She stepped closer to him, folding her arms across her chest. Her scar rested just beneath her uniform. “You wanna understand how I think it’ll happen if we continue to house you all at school? Fine. I think that all it takes is one or two werewolves with a personal vendetta skipping their doses for Hogwarts to turn into a slaughterhouse. And who’d be able to stop them? The adults who watch you drink your potion? Because they were all so helpful the night you all got turned, right?” The sarcasm dripped from every word. Bee had been unconscious for the attack in the Great Hall, but she’d heard more than enough about what went down from others who’d been there to know that the professors’ hexes and spells had been no match for the werewolves who’d surrounded all of the students in the Great Hall.

 

If the aurors hadn’t shown up when they did, there’d most likely wouldn’t even be students left at Hogwarts.

 

“Even if you wouldn’t do something like that, that doesn’t mean others are the same. You can’t control their actions. I can’t control their actions. McGonagall can’t control their actions. No amount of nice words and inclusivity changes the fact that when the full moon hits, nobody can control the actions of werewolves. And all it takes is one missed potion. One werewolf who says “screw it” and endangers the rest of us. You saw how all of Hogwarts’ wards couldn’t protect us that night. I remember during a Defense Against the Dark Arts lesson, before the attack, Professor Foster told us that something like that wouldn’t happen. She told us that Hogwarts had security measures that would prevent something of that magnitude from happening. Guess what, Julian? She was wrong! You’ve all been wrong before!” Bee threw up her arms in frustration.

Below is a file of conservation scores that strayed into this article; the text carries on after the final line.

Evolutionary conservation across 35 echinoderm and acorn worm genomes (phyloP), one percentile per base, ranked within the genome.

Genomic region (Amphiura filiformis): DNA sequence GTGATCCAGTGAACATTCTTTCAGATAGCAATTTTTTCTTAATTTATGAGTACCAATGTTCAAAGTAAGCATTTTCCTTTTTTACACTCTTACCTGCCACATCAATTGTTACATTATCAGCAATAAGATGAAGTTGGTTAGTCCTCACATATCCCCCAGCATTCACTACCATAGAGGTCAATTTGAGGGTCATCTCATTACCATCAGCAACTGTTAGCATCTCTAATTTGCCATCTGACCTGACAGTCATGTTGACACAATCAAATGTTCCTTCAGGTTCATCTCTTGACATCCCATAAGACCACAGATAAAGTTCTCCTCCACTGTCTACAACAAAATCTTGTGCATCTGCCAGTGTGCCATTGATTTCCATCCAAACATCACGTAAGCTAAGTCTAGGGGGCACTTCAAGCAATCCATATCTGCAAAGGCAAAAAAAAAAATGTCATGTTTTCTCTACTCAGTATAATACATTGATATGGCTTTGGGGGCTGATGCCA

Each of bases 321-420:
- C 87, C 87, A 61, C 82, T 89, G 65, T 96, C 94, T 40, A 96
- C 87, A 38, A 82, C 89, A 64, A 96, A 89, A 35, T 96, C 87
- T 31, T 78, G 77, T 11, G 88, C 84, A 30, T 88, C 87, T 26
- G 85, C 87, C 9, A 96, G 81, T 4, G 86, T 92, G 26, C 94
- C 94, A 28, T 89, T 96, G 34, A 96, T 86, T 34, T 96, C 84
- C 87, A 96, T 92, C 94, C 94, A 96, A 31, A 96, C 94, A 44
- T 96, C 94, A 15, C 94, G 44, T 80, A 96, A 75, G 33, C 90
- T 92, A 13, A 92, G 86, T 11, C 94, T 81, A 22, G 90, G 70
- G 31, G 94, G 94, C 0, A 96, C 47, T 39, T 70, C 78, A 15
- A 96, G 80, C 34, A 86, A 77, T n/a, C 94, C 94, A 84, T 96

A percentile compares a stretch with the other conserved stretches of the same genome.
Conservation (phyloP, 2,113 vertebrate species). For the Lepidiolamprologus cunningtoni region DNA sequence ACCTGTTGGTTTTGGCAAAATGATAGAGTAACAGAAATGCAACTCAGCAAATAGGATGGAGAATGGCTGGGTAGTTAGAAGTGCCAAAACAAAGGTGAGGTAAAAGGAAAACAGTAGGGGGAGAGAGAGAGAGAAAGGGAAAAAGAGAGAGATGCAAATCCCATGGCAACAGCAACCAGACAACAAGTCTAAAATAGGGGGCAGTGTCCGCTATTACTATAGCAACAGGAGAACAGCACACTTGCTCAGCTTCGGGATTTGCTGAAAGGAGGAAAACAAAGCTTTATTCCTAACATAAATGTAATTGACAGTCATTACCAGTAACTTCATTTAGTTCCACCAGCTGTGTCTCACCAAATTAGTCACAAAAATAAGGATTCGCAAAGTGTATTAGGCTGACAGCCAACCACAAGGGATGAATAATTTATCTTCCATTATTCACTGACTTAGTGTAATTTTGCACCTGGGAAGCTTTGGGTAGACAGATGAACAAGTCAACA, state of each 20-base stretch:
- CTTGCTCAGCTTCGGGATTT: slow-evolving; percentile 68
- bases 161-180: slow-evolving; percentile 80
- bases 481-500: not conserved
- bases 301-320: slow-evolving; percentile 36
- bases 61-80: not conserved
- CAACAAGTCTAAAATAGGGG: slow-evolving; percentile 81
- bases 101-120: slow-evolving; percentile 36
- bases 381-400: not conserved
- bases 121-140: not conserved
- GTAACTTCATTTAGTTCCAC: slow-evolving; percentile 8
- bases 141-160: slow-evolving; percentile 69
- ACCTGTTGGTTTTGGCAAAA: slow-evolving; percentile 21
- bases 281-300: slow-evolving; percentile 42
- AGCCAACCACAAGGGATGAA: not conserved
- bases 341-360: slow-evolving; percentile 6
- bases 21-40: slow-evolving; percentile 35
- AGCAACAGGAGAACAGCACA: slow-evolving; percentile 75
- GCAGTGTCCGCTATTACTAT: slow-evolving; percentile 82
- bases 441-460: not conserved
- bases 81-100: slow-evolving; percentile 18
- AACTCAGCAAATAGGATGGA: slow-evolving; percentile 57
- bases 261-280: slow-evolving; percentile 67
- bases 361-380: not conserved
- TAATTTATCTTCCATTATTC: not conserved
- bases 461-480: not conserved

That was one of the things that annoyed Behati to no end: it felt like nobody even wanted to admit that they’d been wrong in the past. Nobody could guarantee that they weren’t wrong about this, too.

 

“This isn’t about trying to keep you all out of a birthday party or a cool club or whatever other nonsense the lot of you want to make it about. It’s literally a life or death situation. You all possess the ability to kill every single last one of us. Think about that, Julian. On a full moon, you could kill me and you wouldn’t be able to stop yourself. You could kill Hazel. You could kill Simon. It wouldn’t entirely be your fault, and I’m sure you wouldn’t mean to, but it wouldn’t make us any less dead. Galen Ward didn’t mean to kill his sister, but no amount of time that he spent in Azkaban can bring Margo back to life.”

 

“So, yeah, I don’t want any of you at Hogwarts because I don’t feel safe around any of you. It’s nothing personal.”

Edited by Behati Gadot

Share this post


Link to post
Share on other sites

×

Important Information

We have placed cookies on your device to help make this website better. You can adjust your cookie settings, otherwise we'll assume you're okay to continue.